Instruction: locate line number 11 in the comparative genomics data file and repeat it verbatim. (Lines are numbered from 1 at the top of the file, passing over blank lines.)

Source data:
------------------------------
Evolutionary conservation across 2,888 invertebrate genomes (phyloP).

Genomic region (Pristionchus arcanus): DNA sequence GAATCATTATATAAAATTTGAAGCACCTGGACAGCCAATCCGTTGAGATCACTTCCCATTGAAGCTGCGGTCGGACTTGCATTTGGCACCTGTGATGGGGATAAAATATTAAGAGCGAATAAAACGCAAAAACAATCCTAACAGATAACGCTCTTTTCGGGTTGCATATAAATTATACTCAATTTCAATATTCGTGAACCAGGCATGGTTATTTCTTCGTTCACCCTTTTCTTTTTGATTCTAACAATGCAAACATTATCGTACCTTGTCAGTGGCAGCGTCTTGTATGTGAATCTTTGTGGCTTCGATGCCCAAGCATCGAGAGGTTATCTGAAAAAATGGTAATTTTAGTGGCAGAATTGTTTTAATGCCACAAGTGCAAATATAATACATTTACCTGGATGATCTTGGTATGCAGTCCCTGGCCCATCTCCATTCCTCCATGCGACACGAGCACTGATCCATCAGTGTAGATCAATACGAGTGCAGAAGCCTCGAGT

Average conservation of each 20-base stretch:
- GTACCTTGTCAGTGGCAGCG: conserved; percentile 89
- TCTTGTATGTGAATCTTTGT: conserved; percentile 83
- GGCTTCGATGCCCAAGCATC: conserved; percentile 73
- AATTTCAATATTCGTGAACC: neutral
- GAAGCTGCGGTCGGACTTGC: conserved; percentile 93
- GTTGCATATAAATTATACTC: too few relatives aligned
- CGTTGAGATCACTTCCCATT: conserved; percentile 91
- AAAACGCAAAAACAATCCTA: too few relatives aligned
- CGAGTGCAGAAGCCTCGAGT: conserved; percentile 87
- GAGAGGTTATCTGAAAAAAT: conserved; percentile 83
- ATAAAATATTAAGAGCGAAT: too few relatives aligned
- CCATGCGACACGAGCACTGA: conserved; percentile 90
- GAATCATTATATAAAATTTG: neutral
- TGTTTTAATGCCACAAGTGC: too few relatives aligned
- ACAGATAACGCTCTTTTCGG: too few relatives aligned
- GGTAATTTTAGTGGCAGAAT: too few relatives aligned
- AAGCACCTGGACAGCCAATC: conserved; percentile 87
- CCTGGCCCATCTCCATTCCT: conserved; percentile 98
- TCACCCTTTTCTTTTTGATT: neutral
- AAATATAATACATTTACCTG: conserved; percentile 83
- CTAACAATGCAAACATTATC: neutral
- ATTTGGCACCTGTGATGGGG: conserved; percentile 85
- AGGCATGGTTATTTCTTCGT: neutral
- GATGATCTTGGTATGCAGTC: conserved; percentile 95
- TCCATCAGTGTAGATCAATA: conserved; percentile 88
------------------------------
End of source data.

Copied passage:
- AAAACGCAAAAACAATCCTA: too few relatives aligned